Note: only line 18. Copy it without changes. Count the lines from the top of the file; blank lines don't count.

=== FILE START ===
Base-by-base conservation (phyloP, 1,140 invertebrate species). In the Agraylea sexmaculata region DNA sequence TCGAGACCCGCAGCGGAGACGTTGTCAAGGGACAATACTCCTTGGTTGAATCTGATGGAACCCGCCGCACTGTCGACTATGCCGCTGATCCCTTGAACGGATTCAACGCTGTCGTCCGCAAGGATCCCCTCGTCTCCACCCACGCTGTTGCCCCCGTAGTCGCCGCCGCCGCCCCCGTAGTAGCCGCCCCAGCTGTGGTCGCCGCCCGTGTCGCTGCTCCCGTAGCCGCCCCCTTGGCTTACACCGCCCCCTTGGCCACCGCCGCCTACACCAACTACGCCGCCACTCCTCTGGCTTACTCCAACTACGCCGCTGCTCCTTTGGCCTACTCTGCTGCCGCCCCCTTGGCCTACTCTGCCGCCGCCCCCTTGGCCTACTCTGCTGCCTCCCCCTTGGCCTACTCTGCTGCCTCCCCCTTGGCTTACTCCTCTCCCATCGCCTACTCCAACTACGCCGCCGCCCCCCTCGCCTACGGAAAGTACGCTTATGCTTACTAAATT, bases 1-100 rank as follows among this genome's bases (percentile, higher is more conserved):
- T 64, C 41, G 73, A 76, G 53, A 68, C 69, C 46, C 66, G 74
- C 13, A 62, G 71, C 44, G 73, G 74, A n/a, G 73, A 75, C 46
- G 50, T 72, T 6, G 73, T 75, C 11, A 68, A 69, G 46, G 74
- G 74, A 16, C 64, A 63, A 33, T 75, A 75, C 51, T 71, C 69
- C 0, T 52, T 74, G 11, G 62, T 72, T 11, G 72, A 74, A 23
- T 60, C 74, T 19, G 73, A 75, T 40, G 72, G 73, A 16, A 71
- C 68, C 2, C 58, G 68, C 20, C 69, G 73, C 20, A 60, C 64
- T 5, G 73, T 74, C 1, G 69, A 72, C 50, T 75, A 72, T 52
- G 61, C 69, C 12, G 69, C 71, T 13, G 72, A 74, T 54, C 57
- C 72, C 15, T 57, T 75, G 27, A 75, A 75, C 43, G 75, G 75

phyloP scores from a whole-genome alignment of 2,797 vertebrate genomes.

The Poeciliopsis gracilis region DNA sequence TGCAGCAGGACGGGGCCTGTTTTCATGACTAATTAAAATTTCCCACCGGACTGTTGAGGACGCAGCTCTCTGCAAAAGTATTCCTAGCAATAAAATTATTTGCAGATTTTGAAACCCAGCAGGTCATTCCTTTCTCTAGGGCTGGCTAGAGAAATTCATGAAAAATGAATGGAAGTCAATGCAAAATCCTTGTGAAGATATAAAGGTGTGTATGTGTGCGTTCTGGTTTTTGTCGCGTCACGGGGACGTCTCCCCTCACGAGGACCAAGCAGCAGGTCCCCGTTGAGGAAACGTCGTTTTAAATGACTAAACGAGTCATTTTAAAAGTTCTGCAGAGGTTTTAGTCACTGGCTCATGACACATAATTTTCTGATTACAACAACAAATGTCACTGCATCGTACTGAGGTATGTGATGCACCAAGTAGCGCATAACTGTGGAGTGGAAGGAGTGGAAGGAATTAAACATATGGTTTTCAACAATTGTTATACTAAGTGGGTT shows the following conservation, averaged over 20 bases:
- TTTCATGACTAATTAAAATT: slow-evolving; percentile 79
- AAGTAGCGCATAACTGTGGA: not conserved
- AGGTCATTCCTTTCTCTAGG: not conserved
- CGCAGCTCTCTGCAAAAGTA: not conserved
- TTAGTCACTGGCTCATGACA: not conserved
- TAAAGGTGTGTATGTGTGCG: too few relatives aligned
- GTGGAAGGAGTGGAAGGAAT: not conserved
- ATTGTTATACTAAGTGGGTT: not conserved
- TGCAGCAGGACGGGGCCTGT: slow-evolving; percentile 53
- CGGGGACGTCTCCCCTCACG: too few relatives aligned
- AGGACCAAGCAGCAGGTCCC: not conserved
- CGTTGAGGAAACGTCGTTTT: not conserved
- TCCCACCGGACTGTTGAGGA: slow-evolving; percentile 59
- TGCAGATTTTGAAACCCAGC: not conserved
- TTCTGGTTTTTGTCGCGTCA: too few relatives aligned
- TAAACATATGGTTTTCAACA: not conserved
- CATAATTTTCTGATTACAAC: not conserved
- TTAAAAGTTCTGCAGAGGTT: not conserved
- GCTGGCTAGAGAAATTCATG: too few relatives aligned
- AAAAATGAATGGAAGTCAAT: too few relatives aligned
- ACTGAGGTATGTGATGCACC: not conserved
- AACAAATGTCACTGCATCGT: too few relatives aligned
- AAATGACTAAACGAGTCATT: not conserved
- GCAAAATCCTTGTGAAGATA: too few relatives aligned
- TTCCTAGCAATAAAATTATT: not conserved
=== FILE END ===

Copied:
- TTAGTCACTGGCTCATGACA: not conserved